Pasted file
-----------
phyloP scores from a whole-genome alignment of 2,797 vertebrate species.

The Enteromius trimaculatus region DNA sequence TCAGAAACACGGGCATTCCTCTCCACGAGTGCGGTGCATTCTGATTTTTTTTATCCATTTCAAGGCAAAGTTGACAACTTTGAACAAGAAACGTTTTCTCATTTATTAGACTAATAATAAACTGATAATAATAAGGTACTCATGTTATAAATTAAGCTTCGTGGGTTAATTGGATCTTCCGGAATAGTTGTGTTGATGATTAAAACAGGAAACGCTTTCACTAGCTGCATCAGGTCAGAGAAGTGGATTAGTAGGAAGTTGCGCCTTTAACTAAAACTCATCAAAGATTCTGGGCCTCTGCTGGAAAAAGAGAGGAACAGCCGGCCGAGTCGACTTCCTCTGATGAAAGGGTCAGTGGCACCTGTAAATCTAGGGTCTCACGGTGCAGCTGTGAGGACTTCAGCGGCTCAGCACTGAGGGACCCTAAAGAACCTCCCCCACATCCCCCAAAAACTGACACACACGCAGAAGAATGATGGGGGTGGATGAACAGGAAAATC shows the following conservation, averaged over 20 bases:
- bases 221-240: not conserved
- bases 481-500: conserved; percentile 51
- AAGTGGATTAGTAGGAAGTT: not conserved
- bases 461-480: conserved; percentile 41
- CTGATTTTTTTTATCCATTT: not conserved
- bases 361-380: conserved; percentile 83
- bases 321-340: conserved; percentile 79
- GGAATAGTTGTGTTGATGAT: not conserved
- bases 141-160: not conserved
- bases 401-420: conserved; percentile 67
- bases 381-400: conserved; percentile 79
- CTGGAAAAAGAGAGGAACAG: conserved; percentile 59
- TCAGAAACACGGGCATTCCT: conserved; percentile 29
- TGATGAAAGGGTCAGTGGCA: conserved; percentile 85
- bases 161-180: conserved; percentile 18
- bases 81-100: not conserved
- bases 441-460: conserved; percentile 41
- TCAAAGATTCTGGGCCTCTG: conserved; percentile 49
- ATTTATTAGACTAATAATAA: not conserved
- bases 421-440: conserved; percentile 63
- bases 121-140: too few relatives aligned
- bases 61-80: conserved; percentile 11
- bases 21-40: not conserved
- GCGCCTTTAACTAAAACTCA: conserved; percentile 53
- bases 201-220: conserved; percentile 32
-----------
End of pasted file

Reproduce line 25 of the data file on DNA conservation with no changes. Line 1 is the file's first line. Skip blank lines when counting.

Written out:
- bases 21-40: not conserved